D-Von Dudley was brought in as the African American Dudley, followed by indie wrestler Matt Hyson as Spike Dudley. Spike, who was short and under 150 pounds, was considered the “runt” of the group and got over for his amazing ability to take bumps and get tossed around like a rag doll.
Bubba and D-Von obviously became the stars of the group, turning into a solid tag team who became major stars and millionaires during the Attitude Era of the WWF. Spike Dudley also made it to the WWF, though his size limited his push. He still lasted longer than most expected. All three men had additional runs in TNA at various points in their careers. The Dudleys made a big return to WWE in 2016, and D-Von still works there as an agent, while Bubba made his way to ROH.
Raven also had them wear glasses with tape, but no lens. He felt the lens would cause injuries in the ring, and also felt it looked so ridiculous that it would help them get over as goofballs.
Sign Guy Dudley vs ECW Sign Guy
The Sign Guy Dudley character was created in an interesting fashion. The original ‘sign guy’ in ECW was a regular ringside fan at the ECW Arena who always sat in the same seat, and since he was visible on camera, would always hold up funny, creative signs. He was friends with ‘straw hat guy’ (John Bailey, whom I once met and had lunch with prior to an ECW show in which he admitted he liked Hulk Hogan’s new heelish gimmick and black colors in late ’95), and they always sat together at every ECW Arena show.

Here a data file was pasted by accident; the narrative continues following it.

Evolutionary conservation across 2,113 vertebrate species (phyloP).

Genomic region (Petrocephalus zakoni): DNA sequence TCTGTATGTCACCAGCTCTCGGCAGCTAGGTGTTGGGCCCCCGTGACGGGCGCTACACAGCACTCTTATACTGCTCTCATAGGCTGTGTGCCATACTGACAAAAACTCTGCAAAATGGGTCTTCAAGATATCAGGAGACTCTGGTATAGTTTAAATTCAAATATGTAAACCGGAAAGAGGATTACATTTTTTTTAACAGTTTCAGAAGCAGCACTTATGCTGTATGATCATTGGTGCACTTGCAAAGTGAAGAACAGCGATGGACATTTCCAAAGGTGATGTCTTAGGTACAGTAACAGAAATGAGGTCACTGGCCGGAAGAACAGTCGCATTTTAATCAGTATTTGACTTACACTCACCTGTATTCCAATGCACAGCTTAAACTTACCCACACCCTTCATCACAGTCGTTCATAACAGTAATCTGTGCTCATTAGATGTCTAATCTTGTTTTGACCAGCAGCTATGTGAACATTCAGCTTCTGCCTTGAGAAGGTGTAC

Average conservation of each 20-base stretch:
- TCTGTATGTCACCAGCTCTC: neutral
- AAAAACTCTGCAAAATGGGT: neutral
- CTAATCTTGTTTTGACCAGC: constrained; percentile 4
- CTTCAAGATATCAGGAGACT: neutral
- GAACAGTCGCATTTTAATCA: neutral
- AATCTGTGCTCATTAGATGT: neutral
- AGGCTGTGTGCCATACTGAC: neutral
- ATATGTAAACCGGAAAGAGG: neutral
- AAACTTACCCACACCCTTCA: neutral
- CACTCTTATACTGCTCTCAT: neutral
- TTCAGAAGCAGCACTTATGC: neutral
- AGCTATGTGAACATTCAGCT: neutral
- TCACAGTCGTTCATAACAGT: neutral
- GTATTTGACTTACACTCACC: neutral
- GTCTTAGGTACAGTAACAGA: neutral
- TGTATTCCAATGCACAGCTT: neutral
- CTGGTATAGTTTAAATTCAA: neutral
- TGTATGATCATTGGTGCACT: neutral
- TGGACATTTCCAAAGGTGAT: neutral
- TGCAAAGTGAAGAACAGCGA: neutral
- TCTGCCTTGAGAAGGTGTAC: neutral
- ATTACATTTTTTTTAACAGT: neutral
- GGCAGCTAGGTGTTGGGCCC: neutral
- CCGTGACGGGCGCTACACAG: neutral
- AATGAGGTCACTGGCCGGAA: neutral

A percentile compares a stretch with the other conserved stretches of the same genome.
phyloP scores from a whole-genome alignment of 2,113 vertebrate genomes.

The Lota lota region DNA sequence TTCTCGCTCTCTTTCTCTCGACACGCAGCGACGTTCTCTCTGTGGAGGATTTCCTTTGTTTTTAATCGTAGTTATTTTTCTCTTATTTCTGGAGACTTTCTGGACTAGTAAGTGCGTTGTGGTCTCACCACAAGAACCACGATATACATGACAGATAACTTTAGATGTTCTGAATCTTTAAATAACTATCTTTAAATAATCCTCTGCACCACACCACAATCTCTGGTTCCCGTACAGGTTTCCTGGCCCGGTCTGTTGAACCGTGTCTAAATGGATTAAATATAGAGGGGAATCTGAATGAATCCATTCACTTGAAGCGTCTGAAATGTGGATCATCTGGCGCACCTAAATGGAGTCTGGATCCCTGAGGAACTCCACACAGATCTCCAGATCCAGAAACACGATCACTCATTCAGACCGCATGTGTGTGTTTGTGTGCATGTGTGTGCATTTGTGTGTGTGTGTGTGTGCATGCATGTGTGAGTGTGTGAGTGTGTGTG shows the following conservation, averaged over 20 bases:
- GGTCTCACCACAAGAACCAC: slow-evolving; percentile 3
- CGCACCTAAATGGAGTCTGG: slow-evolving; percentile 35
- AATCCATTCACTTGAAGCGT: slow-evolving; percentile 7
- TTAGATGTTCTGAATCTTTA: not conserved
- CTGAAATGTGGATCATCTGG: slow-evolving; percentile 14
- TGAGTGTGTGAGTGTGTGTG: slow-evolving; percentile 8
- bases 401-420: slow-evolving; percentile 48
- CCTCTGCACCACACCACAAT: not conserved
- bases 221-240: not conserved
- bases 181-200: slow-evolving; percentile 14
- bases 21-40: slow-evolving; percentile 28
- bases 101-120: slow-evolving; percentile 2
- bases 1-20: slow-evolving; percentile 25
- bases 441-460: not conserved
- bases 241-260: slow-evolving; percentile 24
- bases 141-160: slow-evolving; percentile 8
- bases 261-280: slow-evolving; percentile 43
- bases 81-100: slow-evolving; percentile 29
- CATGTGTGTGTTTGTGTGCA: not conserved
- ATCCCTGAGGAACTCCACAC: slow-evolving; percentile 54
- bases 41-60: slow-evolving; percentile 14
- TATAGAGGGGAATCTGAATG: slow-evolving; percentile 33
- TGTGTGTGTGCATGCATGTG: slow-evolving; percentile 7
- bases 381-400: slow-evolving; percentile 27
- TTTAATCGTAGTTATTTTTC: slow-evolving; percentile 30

ECW Sign Guy began to gain a cult following for his creative signs, and it went to his head. He started out as really overweight, and then as he got famous, started going to the gym and smoking to look cool. I recall once seeing him in late 1995 at an ECW Arena show, and he looked fit, acted cool, and seemed to think he was a mini celebrity (and to this crowd, he was). Still, as popular as these super-fans were to the ECW locals, the wrestlers in the back largely didn’t like performing in front of them. They were smart to the business, hard to please, and very vocal when they didn’t like what was being presented to them.